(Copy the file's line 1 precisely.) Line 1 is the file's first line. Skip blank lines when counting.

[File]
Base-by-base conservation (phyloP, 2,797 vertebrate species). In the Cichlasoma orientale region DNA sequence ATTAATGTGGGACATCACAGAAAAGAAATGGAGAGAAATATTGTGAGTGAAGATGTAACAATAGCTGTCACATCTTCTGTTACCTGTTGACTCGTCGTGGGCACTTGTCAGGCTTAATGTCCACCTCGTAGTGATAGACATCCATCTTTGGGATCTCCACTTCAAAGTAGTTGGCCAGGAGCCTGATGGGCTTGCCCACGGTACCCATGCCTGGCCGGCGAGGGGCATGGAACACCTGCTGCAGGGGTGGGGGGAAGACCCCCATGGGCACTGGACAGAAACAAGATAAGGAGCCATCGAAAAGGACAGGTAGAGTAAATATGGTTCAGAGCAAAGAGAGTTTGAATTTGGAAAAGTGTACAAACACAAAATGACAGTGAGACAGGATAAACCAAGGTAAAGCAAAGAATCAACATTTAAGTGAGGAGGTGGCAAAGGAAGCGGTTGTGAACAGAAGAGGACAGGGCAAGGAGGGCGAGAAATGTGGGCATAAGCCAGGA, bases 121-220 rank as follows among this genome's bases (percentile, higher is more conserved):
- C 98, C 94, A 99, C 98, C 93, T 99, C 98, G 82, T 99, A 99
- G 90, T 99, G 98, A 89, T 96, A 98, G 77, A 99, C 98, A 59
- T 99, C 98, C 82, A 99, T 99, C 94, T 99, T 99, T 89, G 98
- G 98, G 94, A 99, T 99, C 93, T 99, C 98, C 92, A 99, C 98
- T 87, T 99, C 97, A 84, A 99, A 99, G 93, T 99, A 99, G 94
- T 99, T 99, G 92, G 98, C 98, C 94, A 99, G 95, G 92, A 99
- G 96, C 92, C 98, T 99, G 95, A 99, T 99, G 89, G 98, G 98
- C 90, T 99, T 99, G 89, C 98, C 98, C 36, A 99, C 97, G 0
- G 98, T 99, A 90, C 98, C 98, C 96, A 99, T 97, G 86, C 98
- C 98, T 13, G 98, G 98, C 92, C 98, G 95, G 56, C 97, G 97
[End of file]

Base-by-base conservation (phyloP, 2,797 vertebrate species). In the Cichlasoma orientale region DNA sequence ATTAATGTGGGACATCACAGAAAAGAAATGGAGAGAAATATTGTGAGTGAAGATGTAACAATAGCTGTCACATCTTCTGTTACCTGTTGACTCGTCGTGGGCACTTGTCAGGCTTAATGTCCACCTCGTAGTGATAGACATCCATCTTTGGGATCTCCACTTCAAAGTAGTTGGCCAGGAGCCTGATGGGCTTGCCCACGGTACCCATGCCTGGCCGGCGAGGGGCATGGAACACCTGCTGCAGGGGTGGGGGGAAGACCCCCATGGGCACTGGACAGAAACAAGATAAGGAGCCATCGAAAAGGACAGGTAGAGTAAATATGGTTCAGAGCAAAGAGAGTTTGAATTTGGAAAAGTGTACAAACACAAAATGACAGTGAGACAGGATAAACCAAGGTAAAGCAAAGAATCAACATTTAAGTGAGGAGGTGGCAAAGGAAGCGGTTGTGAACAGAAGAGGACAGGGCAAGGAGGGCGAGAAATGTGGGCATAAGCCAGGA, bases 121-220 rank as follows among this genome's bases (percentile, higher is more conserved):